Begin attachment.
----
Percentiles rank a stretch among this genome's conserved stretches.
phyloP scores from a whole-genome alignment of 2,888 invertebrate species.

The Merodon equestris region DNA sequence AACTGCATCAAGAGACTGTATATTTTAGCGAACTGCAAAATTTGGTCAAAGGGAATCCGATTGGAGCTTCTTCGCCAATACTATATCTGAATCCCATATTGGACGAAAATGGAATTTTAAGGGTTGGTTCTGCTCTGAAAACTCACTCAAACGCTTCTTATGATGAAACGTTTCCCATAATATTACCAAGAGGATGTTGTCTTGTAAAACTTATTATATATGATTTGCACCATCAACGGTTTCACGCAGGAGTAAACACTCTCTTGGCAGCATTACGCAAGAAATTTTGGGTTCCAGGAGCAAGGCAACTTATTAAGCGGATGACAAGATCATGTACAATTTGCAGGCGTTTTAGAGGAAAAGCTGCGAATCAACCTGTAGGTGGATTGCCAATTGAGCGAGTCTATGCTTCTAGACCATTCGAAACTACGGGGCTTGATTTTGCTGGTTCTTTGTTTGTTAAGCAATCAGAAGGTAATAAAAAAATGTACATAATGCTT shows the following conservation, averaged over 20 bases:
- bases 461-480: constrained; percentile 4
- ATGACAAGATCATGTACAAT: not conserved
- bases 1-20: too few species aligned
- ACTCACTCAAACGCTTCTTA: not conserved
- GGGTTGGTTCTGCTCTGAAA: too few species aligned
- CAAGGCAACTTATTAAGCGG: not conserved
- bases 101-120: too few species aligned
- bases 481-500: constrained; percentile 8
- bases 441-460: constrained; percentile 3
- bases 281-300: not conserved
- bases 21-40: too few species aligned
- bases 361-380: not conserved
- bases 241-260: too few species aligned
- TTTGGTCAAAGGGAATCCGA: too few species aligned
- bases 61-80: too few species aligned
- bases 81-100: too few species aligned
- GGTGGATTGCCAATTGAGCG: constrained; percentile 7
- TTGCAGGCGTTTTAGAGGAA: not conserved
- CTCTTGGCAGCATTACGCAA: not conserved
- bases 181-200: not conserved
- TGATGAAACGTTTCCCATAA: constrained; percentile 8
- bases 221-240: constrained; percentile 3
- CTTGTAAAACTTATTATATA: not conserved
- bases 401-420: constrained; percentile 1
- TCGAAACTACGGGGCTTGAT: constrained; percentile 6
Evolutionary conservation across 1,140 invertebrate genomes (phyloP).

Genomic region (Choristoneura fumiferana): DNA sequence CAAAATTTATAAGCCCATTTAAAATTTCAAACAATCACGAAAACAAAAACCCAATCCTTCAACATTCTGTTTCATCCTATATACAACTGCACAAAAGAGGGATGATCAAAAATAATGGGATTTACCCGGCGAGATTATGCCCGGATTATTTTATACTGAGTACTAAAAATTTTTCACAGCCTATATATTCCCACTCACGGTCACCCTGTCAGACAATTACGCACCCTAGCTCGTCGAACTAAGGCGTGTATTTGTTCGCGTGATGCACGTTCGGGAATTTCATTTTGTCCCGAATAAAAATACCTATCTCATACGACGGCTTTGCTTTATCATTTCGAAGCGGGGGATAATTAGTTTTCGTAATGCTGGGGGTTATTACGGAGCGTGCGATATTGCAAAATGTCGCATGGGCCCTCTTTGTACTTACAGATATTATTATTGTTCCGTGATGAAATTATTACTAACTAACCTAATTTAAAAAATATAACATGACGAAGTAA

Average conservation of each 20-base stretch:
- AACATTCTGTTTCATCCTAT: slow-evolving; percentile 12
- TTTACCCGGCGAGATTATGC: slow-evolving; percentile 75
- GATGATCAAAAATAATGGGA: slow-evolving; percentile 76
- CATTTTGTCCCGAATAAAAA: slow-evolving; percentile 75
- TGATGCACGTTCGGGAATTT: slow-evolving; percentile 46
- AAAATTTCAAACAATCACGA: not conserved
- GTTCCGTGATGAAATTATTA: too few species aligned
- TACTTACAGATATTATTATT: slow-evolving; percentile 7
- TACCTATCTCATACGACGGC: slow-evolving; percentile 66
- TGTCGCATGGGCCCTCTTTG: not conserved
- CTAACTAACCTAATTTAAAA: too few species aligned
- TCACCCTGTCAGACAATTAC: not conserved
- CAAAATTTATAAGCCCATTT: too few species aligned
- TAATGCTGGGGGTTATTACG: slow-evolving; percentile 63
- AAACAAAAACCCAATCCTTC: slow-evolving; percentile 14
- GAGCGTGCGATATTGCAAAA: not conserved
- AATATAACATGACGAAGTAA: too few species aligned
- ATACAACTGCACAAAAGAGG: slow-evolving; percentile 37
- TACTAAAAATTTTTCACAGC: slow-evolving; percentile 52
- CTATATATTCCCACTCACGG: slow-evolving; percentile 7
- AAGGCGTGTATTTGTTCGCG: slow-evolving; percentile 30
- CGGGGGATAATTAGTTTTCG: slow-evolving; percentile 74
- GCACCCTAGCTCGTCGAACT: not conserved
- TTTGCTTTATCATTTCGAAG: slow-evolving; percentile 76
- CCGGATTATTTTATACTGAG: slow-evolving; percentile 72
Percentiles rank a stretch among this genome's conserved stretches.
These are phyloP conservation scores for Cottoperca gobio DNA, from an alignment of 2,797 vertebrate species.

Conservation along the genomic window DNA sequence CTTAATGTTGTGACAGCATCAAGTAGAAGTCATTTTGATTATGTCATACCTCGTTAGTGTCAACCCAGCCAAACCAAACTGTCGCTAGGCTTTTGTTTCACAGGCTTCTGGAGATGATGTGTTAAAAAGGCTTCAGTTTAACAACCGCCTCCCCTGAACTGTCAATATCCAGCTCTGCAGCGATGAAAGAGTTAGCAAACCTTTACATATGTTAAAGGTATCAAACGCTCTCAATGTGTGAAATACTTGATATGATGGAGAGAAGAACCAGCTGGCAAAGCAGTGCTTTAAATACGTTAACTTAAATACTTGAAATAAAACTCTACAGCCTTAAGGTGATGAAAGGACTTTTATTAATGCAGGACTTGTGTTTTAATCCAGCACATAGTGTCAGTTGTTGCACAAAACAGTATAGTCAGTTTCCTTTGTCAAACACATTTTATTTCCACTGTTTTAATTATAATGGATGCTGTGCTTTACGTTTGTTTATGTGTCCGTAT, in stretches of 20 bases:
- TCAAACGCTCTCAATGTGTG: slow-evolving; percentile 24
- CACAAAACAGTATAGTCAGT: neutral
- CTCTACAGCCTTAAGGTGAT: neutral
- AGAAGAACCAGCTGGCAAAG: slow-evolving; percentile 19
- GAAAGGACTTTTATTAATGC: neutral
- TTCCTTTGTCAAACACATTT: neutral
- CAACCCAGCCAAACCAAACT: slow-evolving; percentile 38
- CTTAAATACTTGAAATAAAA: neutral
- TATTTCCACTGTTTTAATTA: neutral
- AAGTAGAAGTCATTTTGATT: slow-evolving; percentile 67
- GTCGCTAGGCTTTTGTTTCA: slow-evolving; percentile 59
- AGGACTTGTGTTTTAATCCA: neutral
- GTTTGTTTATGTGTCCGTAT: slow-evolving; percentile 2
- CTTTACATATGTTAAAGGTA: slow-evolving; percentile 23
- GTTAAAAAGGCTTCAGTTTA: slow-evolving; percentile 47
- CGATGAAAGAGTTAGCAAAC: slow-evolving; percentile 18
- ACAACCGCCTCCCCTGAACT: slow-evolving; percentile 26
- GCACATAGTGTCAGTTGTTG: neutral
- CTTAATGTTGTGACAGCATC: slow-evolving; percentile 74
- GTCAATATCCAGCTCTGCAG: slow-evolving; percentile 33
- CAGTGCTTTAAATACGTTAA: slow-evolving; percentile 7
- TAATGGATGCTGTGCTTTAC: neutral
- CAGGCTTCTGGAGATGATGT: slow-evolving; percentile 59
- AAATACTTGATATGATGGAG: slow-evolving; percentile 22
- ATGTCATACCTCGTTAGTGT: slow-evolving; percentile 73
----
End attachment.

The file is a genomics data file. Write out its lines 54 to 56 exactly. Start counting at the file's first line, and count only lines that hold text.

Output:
- GCACCCTAGCTCGTCGAACT: not conserved
- TTTGCTTTATCATTTCGAAG: slow-evolving; percentile 76
- CCGGATTATTTTATACTGAG: slow-evolving; percentile 72